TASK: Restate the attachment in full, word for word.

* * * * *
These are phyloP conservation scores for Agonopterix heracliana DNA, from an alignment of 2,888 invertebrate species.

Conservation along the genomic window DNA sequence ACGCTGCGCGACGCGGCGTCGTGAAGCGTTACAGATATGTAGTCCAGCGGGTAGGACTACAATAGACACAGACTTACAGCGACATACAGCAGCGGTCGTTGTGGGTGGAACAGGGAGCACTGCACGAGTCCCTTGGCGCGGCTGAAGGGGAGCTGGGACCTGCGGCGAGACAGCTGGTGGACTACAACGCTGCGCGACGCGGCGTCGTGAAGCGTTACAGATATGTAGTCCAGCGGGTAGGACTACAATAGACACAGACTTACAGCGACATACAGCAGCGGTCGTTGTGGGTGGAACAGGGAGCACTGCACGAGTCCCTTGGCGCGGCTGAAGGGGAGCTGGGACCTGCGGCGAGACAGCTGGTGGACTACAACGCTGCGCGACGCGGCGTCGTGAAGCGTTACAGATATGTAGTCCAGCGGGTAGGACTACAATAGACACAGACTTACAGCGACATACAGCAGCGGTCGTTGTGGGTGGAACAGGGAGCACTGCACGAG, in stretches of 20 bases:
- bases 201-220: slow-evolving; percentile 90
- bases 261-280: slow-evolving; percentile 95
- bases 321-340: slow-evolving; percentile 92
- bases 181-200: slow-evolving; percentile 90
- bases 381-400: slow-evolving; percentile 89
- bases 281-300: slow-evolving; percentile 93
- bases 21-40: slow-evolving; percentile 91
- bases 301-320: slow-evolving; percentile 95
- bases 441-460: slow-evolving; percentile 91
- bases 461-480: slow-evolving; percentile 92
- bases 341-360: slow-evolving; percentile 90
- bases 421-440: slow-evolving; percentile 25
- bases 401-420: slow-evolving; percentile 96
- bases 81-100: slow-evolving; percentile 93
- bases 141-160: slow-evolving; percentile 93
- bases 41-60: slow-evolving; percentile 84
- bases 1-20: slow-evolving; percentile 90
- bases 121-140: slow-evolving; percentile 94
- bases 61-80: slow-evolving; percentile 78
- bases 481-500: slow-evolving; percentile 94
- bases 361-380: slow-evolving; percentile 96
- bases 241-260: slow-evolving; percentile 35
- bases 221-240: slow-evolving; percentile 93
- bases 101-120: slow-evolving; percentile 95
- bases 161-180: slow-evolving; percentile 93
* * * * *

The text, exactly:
These are phyloP conservation scores for Agonopterix heracliana DNA, from an alignment of 2,888 invertebrate species.

Conservation along the genomic window DNA sequence ACGCTGCGCGACGCGGCGTCGTGAAGCGTTACAGATATGTAGTCCAGCGGGTAGGACTACAATAGACACAGACTTACAGCGACATACAGCAGCGGTCGTTGTGGGTGGAACAGGGAGCACTGCACGAGTCCCTTGGCGCGGCTGAAGGGGAGCTGGGACCTGCGGCGAGACAGCTGGTGGACTACAACGCTGCGCGACGCGGCGTCGTGAAGCGTTACAGATATGTAGTCCAGCGGGTAGGACTACAATAGACACAGACTTACAGCGACATACAGCAGCGGTCGTTGTGGGTGGAACAGGGAGCACTGCACGAGTCCCTTGGCGCGGCTGAAGGGGAGCTGGGACCTGCGGCGAGACAGCTGGTGGACTACAACGCTGCGCGACGCGGCGTCGTGAAGCGTTACAGATATGTAGTCCAGCGGGTAGGACTACAATAGACACAGACTTACAGCGACATACAGCAGCGGTCGTTGTGGGTGGAACAGGGAGCACTGCACGAG, in stretches of 20 bases:
- bases 201-220: slow-evolving; percentile 90
- bases 261-280: slow-evolving; percentile 95
- bases 321-340: slow-evolving; percentile 92
- bases 181-200: slow-evolving; percentile 90
- bases 381-400: slow-evolving; percentile 89
- bases 281-300: slow-evolving; percentile 93
- bases 21-40: slow-evolving; percentile 91
- bases 301-320: slow-evolving; percentile 95
- bases 441-460: slow-evolving; percentile 91
- bases 461-480: slow-evolving; percentile 92
- bases 341-360: slow-evolving; percentile 90
- bases 421-440: slow-evolving; percentile 25
- bases 401-420: slow-evolving; percentile 96
- bases 81-100: slow-evolving; percentile 93
- bases 141-160: slow-evolving; percentile 93
- bases 41-60: slow-evolving; percentile 84
- bases 1-20: slow-evolving; percentile 90
- bases 121-140: slow-evolving; percentile 94
- bases 61-80: slow-evolving; percentile 78
- bases 481-500: slow-evolving; percentile 94
- bases 361-380: slow-evolving; percentile 96
- bases 241-260: slow-evolving; percentile 35
- bases 221-240: slow-evolving; percentile 93
- bases 101-120: slow-evolving; percentile 95
- bases 161-180: slow-evolving; percentile 93